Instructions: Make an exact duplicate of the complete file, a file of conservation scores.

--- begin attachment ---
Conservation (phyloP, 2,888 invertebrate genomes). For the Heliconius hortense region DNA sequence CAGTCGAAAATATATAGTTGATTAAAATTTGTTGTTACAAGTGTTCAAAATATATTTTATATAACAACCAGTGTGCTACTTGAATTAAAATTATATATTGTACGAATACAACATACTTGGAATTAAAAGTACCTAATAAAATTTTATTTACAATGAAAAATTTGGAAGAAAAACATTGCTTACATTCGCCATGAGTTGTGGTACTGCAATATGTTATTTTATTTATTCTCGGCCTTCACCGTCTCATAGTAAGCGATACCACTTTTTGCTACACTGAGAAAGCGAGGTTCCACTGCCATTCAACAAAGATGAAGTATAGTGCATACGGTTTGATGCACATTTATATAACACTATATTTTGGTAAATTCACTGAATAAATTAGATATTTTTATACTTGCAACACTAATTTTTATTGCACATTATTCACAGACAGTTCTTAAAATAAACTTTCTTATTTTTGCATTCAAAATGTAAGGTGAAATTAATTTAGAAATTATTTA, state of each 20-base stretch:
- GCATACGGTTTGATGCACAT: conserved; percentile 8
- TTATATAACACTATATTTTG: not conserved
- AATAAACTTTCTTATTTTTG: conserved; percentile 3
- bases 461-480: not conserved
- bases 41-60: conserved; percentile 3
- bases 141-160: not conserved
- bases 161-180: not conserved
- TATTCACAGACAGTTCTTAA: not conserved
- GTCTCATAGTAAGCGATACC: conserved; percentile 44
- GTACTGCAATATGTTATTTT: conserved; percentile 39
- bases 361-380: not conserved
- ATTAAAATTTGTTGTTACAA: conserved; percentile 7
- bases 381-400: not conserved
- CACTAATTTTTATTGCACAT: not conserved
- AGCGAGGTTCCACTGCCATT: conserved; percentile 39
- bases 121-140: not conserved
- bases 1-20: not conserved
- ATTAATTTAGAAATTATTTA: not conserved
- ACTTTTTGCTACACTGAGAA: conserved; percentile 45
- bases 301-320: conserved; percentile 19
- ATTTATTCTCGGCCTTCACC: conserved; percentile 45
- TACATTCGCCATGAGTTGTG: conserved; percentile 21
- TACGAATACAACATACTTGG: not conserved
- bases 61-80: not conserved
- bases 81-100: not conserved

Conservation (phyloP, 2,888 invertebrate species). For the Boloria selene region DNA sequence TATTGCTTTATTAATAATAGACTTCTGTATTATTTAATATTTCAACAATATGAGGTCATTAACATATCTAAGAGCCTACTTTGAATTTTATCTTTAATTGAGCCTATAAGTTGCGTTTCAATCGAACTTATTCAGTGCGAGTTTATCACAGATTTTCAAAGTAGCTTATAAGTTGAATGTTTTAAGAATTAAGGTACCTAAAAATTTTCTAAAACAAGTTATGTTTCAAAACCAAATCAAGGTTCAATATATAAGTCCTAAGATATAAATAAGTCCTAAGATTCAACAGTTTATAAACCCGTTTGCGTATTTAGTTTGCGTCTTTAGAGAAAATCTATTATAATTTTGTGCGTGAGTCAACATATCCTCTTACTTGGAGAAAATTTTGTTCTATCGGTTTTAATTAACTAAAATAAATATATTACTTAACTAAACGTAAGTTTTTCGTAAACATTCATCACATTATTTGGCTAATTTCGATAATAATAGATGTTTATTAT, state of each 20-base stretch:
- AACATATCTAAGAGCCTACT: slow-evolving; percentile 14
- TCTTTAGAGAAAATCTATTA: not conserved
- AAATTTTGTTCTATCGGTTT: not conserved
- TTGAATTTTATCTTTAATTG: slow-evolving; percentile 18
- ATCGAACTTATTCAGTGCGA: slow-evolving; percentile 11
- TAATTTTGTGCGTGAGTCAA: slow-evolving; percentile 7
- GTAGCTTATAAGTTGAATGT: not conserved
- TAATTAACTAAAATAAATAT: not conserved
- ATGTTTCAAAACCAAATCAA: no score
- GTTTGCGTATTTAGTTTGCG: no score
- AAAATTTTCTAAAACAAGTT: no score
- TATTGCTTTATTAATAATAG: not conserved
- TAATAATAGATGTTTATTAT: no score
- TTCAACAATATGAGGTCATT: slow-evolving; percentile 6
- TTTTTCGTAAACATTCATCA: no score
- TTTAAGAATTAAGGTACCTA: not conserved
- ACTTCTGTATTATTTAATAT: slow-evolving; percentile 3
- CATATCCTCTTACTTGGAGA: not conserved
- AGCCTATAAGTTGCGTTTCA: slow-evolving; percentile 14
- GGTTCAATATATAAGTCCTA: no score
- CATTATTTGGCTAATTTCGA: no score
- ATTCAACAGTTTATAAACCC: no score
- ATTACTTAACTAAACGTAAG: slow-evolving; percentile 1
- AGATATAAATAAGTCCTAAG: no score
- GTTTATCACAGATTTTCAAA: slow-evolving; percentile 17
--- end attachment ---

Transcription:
Conservation (phyloP, 2,888 invertebrate genomes). For the Heliconius hortense region DNA sequence CAGTCGAAAATATATAGTTGATTAAAATTTGTTGTTACAAGTGTTCAAAATATATTTTATATAACAACCAGTGTGCTACTTGAATTAAAATTATATATTGTACGAATACAACATACTTGGAATTAAAAGTACCTAATAAAATTTTATTTACAATGAAAAATTTGGAAGAAAAACATTGCTTACATTCGCCATGAGTTGTGGTACTGCAATATGTTATTTTATTTATTCTCGGCCTTCACCGTCTCATAGTAAGCGATACCACTTTTTGCTACACTGAGAAAGCGAGGTTCCACTGCCATTCAACAAAGATGAAGTATAGTGCATACGGTTTGATGCACATTTATATAACACTATATTTTGGTAAATTCACTGAATAAATTAGATATTTTTATACTTGCAACACTAATTTTTATTGCACATTATTCACAGACAGTTCTTAAAATAAACTTTCTTATTTTTGCATTCAAAATGTAAGGTGAAATTAATTTAGAAATTATTTA, state of each 20-base stretch:
- GCATACGGTTTGATGCACAT: conserved; percentile 8
- TTATATAACACTATATTTTG: not conserved
- AATAAACTTTCTTATTTTTG: conserved; percentile 3
- bases 461-480: not conserved
- bases 41-60: conserved; percentile 3
- bases 141-160: not conserved
- bases 161-180: not conserved
- TATTCACAGACAGTTCTTAA: not conserved
- GTCTCATAGTAAGCGATACC: conserved; percentile 44
- GTACTGCAATATGTTATTTT: conserved; percentile 39
- bases 361-380: not conserved
- ATTAAAATTTGTTGTTACAA: conserved; percentile 7
- bases 381-400: not conserved
- CACTAATTTTTATTGCACAT: not conserved
- AGCGAGGTTCCACTGCCATT: conserved; percentile 39
- bases 121-140: not conserved
- bases 1-20: not conserved
- ATTAATTTAGAAATTATTTA: not conserved
- ACTTTTTGCTACACTGAGAA: conserved; percentile 45
- bases 301-320: conserved; percentile 19
- ATTTATTCTCGGCCTTCACC: conserved; percentile 45
- TACATTCGCCATGAGTTGTG: conserved; percentile 21
- TACGAATACAACATACTTGG: not conserved
- bases 61-80: not conserved
- bases 81-100: not conserved

Conservation (phyloP, 2,888 invertebrate species). For the Boloria selene region DNA sequence TATTGCTTTATTAATAATAGACTTCTGTATTATTTAATATTTCAACAATATGAGGTCATTAACATATCTAAGAGCCTACTTTGAATTTTATCTTTAATTGAGCCTATAAGTTGCGTTTCAATCGAACTTATTCAGTGCGAGTTTATCACAGATTTTCAAAGTAGCTTATAAGTTGAATGTTTTAAGAATTAAGGTACCTAAAAATTTTCTAAAACAAGTTATGTTTCAAAACCAAATCAAGGTTCAATATATAAGTCCTAAGATATAAATAAGTCCTAAGATTCAACAGTTTATAAACCCGTTTGCGTATTTAGTTTGCGTCTTTAGAGAAAATCTATTATAATTTTGTGCGTGAGTCAACATATCCTCTTACTTGGAGAAAATTTTGTTCTATCGGTTTTAATTAACTAAAATAAATATATTACTTAACTAAACGTAAGTTTTTCGTAAACATTCATCACATTATTTGGCTAATTTCGATAATAATAGATGTTTATTAT, state of each 20-base stretch:
- AACATATCTAAGAGCCTACT: slow-evolving; percentile 14
- TCTTTAGAGAAAATCTATTA: not conserved
- AAATTTTGTTCTATCGGTTT: not conserved
- TTGAATTTTATCTTTAATTG: slow-evolving; percentile 18
- ATCGAACTTATTCAGTGCGA: slow-evolving; percentile 11
- TAATTTTGTGCGTGAGTCAA: slow-evolving; percentile 7
- GTAGCTTATAAGTTGAATGT: not conserved
- TAATTAACTAAAATAAATAT: not conserved
- ATGTTTCAAAACCAAATCAA: no score
- GTTTGCGTATTTAGTTTGCG: no score
- AAAATTTTCTAAAACAAGTT: no score
- TATTGCTTTATTAATAATAG: not conserved
- TAATAATAGATGTTTATTAT: no score
- TTCAACAATATGAGGTCATT: slow-evolving; percentile 6
- TTTTTCGTAAACATTCATCA: no score
- TTTAAGAATTAAGGTACCTA: not conserved
- ACTTCTGTATTATTTAATAT: slow-evolving; percentile 3
- CATATCCTCTTACTTGGAGA: not conserved
- AGCCTATAAGTTGCGTTTCA: slow-evolving; percentile 14
- GGTTCAATATATAAGTCCTA: no score
- CATTATTTGGCTAATTTCGA: no score
- ATTCAACAGTTTATAAACCC: no score
- ATTACTTAACTAAACGTAAG: slow-evolving; percentile 1
- AGATATAAATAAGTCCTAAG: no score
- GTTTATCACAGATTTTCAAA: slow-evolving; percentile 17